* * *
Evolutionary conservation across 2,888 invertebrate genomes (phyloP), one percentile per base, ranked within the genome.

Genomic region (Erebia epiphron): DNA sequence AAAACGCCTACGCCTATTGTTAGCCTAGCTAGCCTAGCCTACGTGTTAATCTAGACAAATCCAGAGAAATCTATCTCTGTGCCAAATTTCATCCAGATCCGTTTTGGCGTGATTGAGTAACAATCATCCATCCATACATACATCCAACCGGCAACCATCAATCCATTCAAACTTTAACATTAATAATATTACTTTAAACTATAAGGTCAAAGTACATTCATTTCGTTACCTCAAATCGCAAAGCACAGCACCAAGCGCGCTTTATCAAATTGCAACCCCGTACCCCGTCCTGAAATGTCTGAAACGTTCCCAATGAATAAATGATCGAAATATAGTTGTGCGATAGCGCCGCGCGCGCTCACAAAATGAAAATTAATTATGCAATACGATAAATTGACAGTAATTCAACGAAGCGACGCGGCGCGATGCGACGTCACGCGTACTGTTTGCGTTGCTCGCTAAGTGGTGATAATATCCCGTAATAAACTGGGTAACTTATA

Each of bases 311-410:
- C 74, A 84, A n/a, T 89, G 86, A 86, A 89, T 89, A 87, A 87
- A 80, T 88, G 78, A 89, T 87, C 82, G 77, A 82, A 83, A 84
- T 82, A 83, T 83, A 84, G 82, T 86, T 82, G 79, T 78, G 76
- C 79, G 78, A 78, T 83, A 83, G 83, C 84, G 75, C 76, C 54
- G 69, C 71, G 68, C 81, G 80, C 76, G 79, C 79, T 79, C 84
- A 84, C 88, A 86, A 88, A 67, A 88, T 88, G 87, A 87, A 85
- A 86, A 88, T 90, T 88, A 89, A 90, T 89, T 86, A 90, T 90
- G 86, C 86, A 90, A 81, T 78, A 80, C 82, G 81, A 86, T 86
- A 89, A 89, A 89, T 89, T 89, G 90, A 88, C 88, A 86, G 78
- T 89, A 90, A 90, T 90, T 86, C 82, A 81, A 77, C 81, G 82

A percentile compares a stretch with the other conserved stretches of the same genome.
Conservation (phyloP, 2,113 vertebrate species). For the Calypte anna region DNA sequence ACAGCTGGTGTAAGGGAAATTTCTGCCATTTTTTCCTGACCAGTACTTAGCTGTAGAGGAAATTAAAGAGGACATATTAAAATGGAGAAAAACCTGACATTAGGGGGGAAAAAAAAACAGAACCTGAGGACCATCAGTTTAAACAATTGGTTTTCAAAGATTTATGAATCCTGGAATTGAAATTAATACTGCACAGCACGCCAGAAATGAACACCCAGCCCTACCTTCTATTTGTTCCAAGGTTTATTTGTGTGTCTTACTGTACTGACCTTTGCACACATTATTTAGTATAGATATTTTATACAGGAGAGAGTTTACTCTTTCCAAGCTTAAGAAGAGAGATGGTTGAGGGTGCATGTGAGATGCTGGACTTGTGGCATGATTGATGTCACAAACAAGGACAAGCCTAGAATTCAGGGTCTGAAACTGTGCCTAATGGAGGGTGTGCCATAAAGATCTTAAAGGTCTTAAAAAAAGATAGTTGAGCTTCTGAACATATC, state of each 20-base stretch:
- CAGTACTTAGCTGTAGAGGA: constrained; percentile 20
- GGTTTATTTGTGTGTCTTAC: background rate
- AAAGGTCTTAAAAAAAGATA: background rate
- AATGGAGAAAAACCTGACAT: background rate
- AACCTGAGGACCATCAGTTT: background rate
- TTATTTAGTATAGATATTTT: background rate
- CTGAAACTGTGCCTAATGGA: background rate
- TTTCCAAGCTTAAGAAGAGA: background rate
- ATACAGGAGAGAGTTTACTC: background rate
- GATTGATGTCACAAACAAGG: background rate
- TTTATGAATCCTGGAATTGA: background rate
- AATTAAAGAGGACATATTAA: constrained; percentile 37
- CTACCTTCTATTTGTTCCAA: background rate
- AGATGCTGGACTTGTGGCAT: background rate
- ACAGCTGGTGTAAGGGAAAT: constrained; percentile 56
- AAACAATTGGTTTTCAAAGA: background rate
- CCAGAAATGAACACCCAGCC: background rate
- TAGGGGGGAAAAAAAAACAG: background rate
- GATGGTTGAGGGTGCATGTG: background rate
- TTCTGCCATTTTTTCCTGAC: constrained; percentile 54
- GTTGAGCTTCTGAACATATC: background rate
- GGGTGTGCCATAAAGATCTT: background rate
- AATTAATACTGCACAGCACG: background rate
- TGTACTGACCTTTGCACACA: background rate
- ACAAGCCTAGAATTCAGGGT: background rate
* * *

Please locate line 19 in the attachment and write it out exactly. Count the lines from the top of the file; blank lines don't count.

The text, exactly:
- AATGGAGAAAAACCTGACAT: background rate